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The pariah of Southeast Asian cuisines, Filipino, is not as bad as you’ve heard as long as it’s properly prepared and cooked. JB Jance samples the tastes of home with the best Ho Chi Minh City can offer.


With over 7,600 islands to choose from, Filipino cuisine cannot be defined with just one dish; the islands of Luzon, Visayas and Mindanao all have their own specialities. Add colonial influences from Spain, America and Japan, and the heavy influence of Chinese merchants, and you have a mixed dish indeed.


Halo-Halo There!


Lechon, sisig, halo-halo and adobo are just a few of the many Filipino dishes missed by Filipinos and even known outside the country. They are served in various ways — traditional, fused with _avours from other countries, and even the hipster-deconstructed way, both in the Philippines and abroad. No matter how it comes, Filipinos crave it, especially when working abroad.


With a rise in the number of Filipinos coming to Vietnam either for travel, work or business, Filipino restaurants are also popping up.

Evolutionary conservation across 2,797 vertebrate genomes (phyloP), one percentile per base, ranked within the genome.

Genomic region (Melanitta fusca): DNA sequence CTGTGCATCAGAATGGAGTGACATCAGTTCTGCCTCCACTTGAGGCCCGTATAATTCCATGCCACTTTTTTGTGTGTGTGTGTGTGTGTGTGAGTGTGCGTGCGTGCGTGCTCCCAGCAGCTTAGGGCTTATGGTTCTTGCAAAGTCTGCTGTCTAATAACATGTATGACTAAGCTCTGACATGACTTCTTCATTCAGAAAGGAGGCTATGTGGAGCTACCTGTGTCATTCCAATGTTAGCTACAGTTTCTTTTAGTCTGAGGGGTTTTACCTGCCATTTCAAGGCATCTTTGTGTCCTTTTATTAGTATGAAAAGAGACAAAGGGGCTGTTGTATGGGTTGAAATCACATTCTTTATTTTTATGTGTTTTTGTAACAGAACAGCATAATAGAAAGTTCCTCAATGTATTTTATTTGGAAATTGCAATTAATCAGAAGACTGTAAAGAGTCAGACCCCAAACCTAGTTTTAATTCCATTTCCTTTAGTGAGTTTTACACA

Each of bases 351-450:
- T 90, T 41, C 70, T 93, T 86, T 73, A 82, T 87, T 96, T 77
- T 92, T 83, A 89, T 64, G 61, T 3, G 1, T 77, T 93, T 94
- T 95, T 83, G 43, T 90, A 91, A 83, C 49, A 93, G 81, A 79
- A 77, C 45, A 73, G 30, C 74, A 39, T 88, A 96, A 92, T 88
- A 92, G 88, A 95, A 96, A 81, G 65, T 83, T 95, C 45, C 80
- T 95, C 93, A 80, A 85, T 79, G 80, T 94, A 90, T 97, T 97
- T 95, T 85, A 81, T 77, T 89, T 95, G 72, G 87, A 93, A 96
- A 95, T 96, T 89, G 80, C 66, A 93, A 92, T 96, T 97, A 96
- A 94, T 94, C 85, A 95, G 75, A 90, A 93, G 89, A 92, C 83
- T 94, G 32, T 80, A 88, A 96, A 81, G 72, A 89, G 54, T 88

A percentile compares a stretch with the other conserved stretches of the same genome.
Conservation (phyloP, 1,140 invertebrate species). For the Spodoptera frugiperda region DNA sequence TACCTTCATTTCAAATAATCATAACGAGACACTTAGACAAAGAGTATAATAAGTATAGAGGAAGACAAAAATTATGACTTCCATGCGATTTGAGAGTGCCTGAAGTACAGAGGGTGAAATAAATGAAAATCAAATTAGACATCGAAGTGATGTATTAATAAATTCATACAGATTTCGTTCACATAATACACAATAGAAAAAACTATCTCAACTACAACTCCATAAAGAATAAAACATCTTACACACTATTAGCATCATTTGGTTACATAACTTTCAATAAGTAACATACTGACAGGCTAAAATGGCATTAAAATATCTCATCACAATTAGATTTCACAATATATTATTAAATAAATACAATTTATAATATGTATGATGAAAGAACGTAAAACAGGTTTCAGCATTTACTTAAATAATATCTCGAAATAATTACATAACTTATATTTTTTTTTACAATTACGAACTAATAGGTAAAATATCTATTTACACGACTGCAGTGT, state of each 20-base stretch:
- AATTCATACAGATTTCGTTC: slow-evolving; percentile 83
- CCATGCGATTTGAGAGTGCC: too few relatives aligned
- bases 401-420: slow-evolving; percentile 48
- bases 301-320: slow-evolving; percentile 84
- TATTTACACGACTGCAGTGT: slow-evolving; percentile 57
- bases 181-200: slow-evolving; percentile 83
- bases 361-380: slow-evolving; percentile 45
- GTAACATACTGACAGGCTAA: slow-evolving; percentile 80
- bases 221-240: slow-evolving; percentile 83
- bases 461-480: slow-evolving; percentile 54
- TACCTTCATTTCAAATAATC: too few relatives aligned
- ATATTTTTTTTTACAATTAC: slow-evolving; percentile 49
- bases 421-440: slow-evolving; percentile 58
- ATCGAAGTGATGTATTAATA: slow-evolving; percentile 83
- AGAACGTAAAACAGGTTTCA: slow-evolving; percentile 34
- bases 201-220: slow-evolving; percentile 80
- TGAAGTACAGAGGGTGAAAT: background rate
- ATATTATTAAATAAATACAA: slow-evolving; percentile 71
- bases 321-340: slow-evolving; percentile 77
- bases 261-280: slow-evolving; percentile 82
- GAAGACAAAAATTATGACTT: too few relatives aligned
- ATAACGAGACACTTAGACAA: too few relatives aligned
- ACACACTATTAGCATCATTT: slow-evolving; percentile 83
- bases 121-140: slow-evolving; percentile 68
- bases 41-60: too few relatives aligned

Casa Manila in District 1, Loriekot’s Lutong Bahay in District 3, and Casba in Thao Dien are reflective of the different eating cultures of the Philippines.

Casa Manila


Formerly known as Little Manila, this is the longest-running Filipino eatery in Vietnam. In staying true to its name, Casa Manila, in Parkson Paragon’s food court, serves as a home to many hungry Filipinos seven days a week.


“I want the customers of Casa Manila to feel as if they are in the Philippines,” says owner Maria Anabel Torres Blanco.


On Sundays, most seats are occupied by Filipinos enjoying their big serving of bulalo (VND148,000), a soup dish made by boiling beef shanks and bone marrow for hours that is served with cabbage, corn and potatoes. A Filipino meal isn’t complete without rice, and a good match for it is chicken inasal (VND50,000). Inasal is a grilled chicken dish that originated in the Visayan region and is marinated in a mixture of vinegar, lime, pepper, and atsuete — an orange-red condiment often used for colouring.


The meal comes with a cold glass of sago’t gulaman, a sweet Filipino drink made with tapioca and jellies; it costs VND18,000 if ordered separate from the set lunch. Another thirst-quencher and dessert in one is halo-halo (VND58,000). Halo-halo is shaved ice with a mix of fruits, jellies, and sweet beans topped with ube, or purple yam, and leche flan, a milk-based custard.